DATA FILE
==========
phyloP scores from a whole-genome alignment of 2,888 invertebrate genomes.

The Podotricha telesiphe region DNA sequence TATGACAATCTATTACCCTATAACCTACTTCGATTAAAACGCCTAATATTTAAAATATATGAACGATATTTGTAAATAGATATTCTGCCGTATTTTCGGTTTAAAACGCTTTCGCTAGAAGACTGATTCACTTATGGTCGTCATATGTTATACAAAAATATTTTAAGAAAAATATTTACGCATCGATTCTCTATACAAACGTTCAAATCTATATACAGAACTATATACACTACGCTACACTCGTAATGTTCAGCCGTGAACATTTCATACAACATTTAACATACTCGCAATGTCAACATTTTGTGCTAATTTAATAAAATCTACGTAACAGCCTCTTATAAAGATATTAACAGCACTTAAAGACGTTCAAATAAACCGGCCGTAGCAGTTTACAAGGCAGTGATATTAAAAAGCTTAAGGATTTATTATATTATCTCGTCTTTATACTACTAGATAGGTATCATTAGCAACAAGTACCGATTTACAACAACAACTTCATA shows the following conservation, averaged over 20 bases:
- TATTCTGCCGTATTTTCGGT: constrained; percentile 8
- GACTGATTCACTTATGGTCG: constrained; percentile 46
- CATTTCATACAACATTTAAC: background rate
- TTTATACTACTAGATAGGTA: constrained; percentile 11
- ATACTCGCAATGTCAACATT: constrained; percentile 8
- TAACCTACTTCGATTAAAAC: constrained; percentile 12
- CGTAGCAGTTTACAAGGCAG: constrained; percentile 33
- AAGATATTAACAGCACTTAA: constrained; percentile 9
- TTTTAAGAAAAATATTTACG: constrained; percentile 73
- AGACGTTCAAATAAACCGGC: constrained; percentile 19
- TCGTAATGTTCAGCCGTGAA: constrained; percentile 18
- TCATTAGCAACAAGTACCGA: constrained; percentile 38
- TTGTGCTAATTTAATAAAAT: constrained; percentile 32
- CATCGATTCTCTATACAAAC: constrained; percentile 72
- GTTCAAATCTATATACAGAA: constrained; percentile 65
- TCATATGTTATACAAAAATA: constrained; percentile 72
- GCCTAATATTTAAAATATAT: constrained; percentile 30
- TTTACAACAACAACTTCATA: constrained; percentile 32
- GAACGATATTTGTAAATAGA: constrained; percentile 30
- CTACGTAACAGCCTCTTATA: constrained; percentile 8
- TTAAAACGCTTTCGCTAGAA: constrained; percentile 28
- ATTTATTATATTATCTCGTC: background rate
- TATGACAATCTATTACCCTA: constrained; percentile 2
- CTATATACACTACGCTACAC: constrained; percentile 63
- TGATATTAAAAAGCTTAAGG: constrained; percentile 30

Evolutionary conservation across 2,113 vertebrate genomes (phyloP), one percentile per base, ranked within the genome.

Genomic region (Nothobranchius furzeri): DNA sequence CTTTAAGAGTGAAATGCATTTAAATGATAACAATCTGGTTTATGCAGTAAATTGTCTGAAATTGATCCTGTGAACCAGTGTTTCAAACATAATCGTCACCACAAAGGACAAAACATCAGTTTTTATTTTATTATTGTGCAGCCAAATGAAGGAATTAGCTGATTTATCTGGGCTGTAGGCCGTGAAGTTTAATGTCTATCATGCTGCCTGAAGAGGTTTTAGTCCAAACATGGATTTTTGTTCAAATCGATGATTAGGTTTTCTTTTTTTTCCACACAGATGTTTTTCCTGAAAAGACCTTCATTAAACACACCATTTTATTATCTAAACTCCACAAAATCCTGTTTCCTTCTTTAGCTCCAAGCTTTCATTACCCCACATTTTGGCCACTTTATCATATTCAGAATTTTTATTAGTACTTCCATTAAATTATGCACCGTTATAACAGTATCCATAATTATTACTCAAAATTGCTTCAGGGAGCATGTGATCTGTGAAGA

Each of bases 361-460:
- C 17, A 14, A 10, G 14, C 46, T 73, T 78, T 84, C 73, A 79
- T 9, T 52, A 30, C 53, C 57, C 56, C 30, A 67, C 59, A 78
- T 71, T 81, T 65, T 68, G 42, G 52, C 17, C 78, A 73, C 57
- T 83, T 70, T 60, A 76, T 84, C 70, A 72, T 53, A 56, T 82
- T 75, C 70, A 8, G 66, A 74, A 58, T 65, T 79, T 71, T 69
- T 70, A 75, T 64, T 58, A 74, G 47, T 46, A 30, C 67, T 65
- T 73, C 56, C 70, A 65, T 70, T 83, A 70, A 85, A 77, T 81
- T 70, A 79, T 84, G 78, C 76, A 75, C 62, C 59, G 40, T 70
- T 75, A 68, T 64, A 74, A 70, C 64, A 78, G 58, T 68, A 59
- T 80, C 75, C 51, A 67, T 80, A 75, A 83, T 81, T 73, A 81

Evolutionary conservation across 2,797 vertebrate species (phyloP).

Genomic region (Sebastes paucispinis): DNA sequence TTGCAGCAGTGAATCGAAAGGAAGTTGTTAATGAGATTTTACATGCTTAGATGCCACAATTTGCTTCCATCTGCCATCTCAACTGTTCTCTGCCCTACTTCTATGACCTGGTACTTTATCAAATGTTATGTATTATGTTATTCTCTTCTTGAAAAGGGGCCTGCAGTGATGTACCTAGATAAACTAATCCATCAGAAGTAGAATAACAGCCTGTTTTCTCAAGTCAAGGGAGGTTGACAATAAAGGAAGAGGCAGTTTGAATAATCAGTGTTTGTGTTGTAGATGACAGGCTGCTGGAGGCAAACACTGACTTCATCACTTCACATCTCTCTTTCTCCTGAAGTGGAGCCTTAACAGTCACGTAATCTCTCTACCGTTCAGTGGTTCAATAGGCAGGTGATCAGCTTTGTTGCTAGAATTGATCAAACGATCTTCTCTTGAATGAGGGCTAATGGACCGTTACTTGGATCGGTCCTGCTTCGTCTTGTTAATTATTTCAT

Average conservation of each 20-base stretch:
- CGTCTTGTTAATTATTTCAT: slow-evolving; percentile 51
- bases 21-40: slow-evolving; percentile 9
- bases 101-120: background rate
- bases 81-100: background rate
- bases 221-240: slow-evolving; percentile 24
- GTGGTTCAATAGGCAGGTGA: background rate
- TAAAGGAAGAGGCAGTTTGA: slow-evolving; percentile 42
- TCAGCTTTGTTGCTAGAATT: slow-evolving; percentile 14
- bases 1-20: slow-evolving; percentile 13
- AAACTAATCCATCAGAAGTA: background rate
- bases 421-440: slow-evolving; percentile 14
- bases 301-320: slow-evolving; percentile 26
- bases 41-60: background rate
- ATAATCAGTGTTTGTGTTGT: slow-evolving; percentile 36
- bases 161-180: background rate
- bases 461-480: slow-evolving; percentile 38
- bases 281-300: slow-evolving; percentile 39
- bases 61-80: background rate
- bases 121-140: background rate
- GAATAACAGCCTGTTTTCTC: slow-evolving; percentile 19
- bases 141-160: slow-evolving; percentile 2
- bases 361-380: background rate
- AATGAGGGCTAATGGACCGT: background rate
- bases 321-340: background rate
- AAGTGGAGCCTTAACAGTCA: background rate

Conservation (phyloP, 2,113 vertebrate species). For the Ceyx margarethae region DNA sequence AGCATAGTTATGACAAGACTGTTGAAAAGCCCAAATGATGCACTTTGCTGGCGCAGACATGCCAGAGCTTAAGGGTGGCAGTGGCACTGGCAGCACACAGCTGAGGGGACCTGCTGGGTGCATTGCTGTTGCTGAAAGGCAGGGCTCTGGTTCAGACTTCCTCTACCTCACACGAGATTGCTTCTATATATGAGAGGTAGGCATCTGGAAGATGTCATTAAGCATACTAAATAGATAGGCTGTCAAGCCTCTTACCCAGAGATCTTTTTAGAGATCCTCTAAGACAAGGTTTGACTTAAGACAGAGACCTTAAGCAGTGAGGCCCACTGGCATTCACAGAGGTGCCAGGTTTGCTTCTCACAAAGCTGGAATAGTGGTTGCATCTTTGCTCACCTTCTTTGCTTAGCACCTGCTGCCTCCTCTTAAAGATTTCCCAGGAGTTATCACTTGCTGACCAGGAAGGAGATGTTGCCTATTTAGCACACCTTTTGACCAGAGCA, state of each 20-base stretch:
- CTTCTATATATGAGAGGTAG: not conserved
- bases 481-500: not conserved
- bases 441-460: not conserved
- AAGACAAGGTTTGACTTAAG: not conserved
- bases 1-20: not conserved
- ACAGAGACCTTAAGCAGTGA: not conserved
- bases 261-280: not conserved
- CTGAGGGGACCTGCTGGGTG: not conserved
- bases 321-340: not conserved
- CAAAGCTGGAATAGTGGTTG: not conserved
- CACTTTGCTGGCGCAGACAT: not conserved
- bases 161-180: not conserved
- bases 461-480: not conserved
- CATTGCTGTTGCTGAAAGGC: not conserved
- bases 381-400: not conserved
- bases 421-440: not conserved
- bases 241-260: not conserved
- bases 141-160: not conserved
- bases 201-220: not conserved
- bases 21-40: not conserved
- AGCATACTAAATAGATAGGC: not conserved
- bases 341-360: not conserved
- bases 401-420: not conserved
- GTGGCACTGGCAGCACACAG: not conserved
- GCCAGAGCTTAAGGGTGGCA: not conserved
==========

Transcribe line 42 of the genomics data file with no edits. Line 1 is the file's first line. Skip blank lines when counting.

Genomic region (Sebastes paucispinis): DNA sequence TTGCAGCAGTGAATCGAAAGGAAGTTGTTAATGAGATTTTACATGCTTAGATGCCACAATTTGCTTCCATCTGCCATCTCAACTGTTCTCTGCCCTACTTCTATGACCTGGTACTTTATCAAATGTTATGTATTATGTTATTCTCTTCTTGAAAAGGGGCCTGCAGTGATGTACCTAGATAAACTAATCCATCAGAAGTAGAATAACAGCCTGTTTTCTCAAGTCAAGGGAGGTTGACAATAAAGGAAGAGGCAGTTTGAATAATCAGTGTTTGTGTTGTAGATGACAGGCTGCTGGAGGCAAACACTGACTTCATCACTTCACATCTCTCTTTCTCCTGAAGTGGAGCCTTAACAGTCACGTAATCTCTCTACCGTTCAGTGGTTCAATAGGCAGGTGATCAGCTTTGTTGCTAGAATTGATCAAACGATCTTCTCTTGAATGAGGGCTAATGGACCGTTACTTGGATCGGTCCTGCTTCGTCTTGTTAATTATTTCAT